Just three months after a blockbuster debut in September 2016, the $148 million streetcar system in Cincinnati began to unravel. Four of the five cars were sidelined in December because of mechanical problems. On average, system failures disrupted service on a quarter of the days so far this year, and daily ridership has plummeted to 1,100, far below the projected 3,200. In March, the system was shut down for four days because concrete below the tracks was crumbling.
The one-year-old system in Seattle was shut down for nearly three weeks in March because of electrical malfunctions that caused one streetcar to lose power and skid backwards for two blocks without working brakes. The $54-million system is months away from finding a longterm solution, and for safety reasons can’t operate above 7 mph.
In Atlanta, the gleaming blue streetcars are in danger of being shut down by Georgia regulators because of accidents, unresolved mechanical failures, lax safety procedures, inadequate staffing, poor maintenance and a shoddy overhead electrical system, according to a scathing audit in February 2016. As of last month, the city has failed to correct 46 of the 66 problems, according to records obtained by Motor City Muckraker. The $98 million BeltLine is so unreliable and slow that ridership has plummeted to 700 riders a day, prompting the New York Times to compare the streetcar lines to “a glorified sidewalk.”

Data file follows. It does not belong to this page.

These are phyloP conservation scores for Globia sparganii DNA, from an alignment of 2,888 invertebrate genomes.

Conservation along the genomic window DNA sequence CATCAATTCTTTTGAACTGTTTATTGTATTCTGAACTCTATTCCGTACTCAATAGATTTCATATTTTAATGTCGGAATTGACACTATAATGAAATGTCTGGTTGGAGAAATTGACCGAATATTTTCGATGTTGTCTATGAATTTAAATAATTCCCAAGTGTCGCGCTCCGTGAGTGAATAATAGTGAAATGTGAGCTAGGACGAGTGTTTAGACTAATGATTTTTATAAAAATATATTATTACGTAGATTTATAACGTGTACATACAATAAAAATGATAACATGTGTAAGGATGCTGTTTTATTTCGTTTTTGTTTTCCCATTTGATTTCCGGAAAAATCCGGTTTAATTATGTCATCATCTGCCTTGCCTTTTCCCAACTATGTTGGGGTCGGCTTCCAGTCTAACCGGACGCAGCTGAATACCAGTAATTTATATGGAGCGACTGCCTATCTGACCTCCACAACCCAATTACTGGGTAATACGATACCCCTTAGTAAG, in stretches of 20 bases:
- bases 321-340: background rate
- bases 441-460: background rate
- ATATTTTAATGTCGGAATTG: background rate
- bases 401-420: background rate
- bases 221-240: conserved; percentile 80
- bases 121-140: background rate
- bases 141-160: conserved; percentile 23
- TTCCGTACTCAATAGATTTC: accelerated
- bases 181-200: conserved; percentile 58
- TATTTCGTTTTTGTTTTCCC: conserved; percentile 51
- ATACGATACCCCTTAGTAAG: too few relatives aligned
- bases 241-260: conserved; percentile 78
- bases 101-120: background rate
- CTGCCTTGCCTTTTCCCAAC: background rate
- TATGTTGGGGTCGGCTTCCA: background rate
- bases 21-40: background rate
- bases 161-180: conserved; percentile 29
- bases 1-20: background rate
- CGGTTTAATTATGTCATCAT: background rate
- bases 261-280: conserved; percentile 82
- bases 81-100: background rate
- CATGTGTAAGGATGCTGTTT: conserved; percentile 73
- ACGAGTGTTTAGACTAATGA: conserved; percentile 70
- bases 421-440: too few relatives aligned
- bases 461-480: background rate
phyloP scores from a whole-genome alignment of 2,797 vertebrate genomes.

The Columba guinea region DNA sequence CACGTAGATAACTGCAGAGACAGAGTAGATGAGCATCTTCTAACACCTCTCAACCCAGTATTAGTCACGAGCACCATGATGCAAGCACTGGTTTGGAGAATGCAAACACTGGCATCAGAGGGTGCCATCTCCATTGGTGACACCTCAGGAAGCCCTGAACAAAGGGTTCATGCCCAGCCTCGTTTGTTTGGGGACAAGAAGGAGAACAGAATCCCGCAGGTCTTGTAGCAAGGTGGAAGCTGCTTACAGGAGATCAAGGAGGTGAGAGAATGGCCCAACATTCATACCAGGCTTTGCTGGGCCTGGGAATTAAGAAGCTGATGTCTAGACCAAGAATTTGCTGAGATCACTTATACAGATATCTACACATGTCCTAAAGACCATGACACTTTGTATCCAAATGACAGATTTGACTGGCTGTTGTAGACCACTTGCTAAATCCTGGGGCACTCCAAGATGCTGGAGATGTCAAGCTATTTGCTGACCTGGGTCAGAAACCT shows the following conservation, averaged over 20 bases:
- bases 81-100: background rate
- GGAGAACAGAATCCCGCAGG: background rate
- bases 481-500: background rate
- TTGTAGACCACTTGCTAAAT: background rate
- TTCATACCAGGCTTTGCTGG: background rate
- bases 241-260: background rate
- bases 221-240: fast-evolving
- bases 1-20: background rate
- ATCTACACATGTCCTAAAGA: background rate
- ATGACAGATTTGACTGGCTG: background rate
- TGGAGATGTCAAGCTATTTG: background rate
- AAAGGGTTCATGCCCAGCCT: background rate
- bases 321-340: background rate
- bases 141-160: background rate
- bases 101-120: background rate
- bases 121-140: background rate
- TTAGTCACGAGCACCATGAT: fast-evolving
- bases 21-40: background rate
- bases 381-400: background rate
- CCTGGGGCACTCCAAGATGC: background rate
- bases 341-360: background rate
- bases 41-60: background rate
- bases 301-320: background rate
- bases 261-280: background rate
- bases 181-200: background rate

“We’re spending millions of dollars,” Atlanta Councilwoman Yolanda Adrean complained at a meeting late last year. “It would be cheaper to give everybody a personal Uber for free or something.”
John Mozena, of the free market think-oriented Mackinac Center for Public Policy, said streetcars are an obsolete technology that will become even less attractive as more people use Uber and Lyft, bike shares and eventually self-driving cars.
“To invest all this money in a technology from the 1800s doesn’t make a lot of sense,” Mozena told us.
Nightmare in Dallas
On May 15, Detroit is poised to become the third city in the nation to run hybrid streetcars, which use batteries to power the vehicles when they’re not connected to overhead cables.
But the technology has been a disaster for Dallas, which has the same vehicles as Detroit – the Liberty Modern Streetcars, manufactured and designed by Pennsylvania-based Brookville Equipment Corp. In the past seven months, the 2-year-old streetcars were taken out of service more than 60 times because of perpetual mechanical problems, including brake, hydraulic and battery failures. One even caught fire in October 2016. When the system isn’t shut down, there’s often just one streetcar available because of mechanical troubles with the other three.
It’s no wonder only 300 to 450 people use the $50 million system – the lowest ridership among the nine cities examined for this report.
“The total number of problems seems unreasonable and undermines confidence in the streetcar, DART, and the city,” a leader in the city’s mobility department wrote to a councilman last year.
But QLine officials said they’re not worried about the same problems in Detroit because of the manufacturer’s reputation.
“As an American-owned designer and builder of modern off-wire capable streetcar vehicles, Brookville is dedicated to meeting the needs of American cities and transit agencies,” QLine spokesman Dan Lijana told Motor City Muckraker. “Brookville also works hand-in-hand with its partners to rapidly reach a resolution when issues do arise and will remain committed to QLINE fleet long after revenue service begins with on-site technical support and troubleshooting.”